Marine Institute investigating cause of carp deaths at the Lough in Cork

Marine Institute investigating cause of carp mortalities at The Lough and Belvelly Lake in Cork. The Fish Health Unit of the Marine Institute has been carrying out tests at its labs in Oranmore to determine the cause of recent carp mortalities at The Lough, Cork City and Belvelly Lake, Cobh, Co. Cork.

The Marine Institute received a sample of five moribund carp from The Lough on the 4th May and four moribund carp from Belvelly Lake on the 8th May. Scientists at the Fish Health Unit took samples from all fish for virological, bacteriological, histological and molecular analyses. To date, all fish sampled tested positive for carp edema virus (CEV), however further testing on the CEV positive samples is currently in progress. This includes sequencing of the viral DNA to confirm its’ identity, and until such time as this is confirmed the finding is regarded as preliminary.

Molecular tests for Koi Herpesvirus Disease (KHV), a listed disease under European Fish Health legislation, were negative for all fish sampled. Additional molecular tests for cyprinid herpesvirus (other than KHV) are also in progress.
The gills and skin of the sampled fish revealed an extremely high infestation of trichodinid parasites along with a fungal infection. White spots on the scales were also microscopically examined but there was no evidence of Ichthyophthirius multifilius infection.

Virological screening for Spring Viraemia of Carp is still ongoing with no virus observed to date. Bacteriological tests have revealed no growth of bacteria.A trichodinid parasite from the skin of a carp. Photo by Michelle Geary.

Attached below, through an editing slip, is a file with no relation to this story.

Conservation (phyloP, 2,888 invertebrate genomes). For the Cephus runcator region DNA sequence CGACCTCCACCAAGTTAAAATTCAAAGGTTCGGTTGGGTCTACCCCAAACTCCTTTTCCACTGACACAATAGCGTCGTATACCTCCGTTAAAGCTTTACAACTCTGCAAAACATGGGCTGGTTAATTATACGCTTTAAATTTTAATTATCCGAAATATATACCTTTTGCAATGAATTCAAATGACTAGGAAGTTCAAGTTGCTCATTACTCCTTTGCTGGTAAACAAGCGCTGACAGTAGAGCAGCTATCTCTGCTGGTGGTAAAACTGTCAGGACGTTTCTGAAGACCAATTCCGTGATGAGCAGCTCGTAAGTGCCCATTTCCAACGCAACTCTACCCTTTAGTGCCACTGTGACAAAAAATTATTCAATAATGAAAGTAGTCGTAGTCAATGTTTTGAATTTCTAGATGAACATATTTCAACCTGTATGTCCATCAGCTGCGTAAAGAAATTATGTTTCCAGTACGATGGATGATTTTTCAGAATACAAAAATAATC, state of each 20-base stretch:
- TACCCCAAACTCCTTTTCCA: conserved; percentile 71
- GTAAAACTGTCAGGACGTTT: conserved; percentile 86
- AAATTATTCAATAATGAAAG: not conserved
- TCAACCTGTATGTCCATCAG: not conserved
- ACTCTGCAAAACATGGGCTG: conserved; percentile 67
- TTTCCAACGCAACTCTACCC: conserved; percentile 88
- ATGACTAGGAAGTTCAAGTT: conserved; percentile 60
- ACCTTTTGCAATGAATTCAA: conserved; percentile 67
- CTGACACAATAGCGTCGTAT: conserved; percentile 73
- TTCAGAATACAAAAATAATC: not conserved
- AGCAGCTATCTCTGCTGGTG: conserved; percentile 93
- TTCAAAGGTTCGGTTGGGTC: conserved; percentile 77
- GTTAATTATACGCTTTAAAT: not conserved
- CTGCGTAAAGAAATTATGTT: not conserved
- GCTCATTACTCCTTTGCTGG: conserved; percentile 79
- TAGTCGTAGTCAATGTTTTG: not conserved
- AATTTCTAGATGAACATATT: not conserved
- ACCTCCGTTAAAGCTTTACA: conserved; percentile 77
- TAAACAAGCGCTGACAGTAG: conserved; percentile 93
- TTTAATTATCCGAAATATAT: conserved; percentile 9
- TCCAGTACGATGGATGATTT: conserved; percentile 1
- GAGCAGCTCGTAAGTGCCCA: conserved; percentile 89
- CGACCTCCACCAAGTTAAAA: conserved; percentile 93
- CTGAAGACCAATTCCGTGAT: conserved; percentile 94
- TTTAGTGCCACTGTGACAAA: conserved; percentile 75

“While we’ve identified the presence of CEV (known to cause koi sleepy disease) in all the samples tested to date at the Marine Institute, we are still carrying out further tests for confirmation of the cause of the carp mortalities at The Lough and Belvelly lake,” explained Dr. Neil Ruane, from the Marine Institute’s Fish Health Unit.

Dr. Jeff Fisher, Director of Marine Environment and Food Safety Service at the Marine Institute added, “Though the ultimate cause of the introduction of the disease agent into the loughs cannot be determined from current information, the loss of significant numbers of carp in these two lakes highlights the need for vigilance among anglers and other recreational users of Irish waters in the cleaning of their equipment and gear thoroughly after use, and also for the need for fishery owners and members of the public to be aware of the potential risk of transferring fish that may carry disease into the wild, and to never release ornamental fish into lakes or rivers.”

“We’re continuing to work closely with Inland Fisheries Ireland and Cork City Council, and the Cork Carp Anglers Club to determine the cause of this fish kill, contain the incident, and identify appropriate biosecurity measures for the future.”

The Marine Institute is the National Reference Laboratory for finfish diseases and the Competent Authority for Fish Health Regulations.

About the Author

Ann Robinson
Has a passion for coastal heritage and maritime history. Loves sharing the best of the Irish coast online. Contact me or follow me on Twitter @AnnRobinson22